For example, many people, including overseas agents, have never heard of or used a transaction management system. "You’ve got to keep it simple. If you’re going to try to introduce systems you’re going to have to start from a very low baseline" and build up from there, Howell said.

6. Charlie Young, president and CEO of ERA Franchise Systems, had a few quick tips for finding global prospects: Make sure you can be found on Google. Get on an airplane and meet people at conferences. Market listings and communities through video on YouTube. Don’t overlook Skype or text as ways to communicate. And use Facebook. "You start one at a time, friend a person, create a dialogue, develop a relationship with that person. Then connect with somebody else and develop a relationship with that person," Young said.

7. Make sure your tools work globally, and make sure you try to use the tools that you’re already using today, said Eleonore Rojas, principal product manager at Realtor.com operator Move Inc. She’s the driving force behind Realtor.com International, the company’s global site.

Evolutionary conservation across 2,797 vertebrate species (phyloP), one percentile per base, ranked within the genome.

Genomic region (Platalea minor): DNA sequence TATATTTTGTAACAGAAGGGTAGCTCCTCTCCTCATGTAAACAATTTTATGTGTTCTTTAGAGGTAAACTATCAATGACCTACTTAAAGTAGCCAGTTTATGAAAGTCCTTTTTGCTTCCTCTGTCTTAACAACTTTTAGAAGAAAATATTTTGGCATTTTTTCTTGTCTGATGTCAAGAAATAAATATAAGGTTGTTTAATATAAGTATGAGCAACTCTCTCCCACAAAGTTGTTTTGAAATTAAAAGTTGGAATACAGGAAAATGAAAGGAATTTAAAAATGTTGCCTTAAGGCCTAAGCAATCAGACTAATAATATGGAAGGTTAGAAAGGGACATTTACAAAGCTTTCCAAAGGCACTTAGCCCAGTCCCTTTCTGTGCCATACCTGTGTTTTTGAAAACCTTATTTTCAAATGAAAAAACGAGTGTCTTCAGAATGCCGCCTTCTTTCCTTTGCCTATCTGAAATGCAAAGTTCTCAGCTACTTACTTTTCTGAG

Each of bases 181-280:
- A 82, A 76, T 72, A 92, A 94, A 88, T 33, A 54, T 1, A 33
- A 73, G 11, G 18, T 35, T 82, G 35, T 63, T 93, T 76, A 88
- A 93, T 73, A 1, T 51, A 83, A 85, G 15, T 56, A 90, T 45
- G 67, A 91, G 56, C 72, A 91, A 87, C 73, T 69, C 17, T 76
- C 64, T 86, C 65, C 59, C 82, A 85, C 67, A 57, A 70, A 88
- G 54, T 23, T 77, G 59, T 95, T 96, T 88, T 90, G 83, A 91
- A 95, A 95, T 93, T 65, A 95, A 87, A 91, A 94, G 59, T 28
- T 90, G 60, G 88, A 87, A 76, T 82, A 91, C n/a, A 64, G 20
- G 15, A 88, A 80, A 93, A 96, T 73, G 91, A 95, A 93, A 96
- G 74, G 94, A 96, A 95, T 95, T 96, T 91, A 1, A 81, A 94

"If your listings are in a multiple listing service, (they) are already on Realtor.com International and translated into 11 languages for you," she said.

Many agents are using Facebook to make contacts already and should continue to do so, according to Rojas. In Brazil, for instance, "one would think that you should start using (popular social network) Orkut, but when you look at the Facebook numbers, Brazil is No.2 in Facebook users — three times more than Orkut," she said.

In Russia, users of the VK social network exceed the number of Facebook users, but Rojas recommended agents try that network only if they are completely fluent in Russian. Sticking with Facebook saves agents time, and "if you stay within your cultural sphere, you’re probably not going to commit any social blunders," she said.

8. On the other hand, know your audience. Facebook, Google and YouTube have limited market share in China, partially due to government censorship, Howell said. The Chinese have their own search engine (Baidu) and their own popular social network (Sina Weibo). Agents looking to cater to Chinese buyers need to have a Chinese website, Howell said.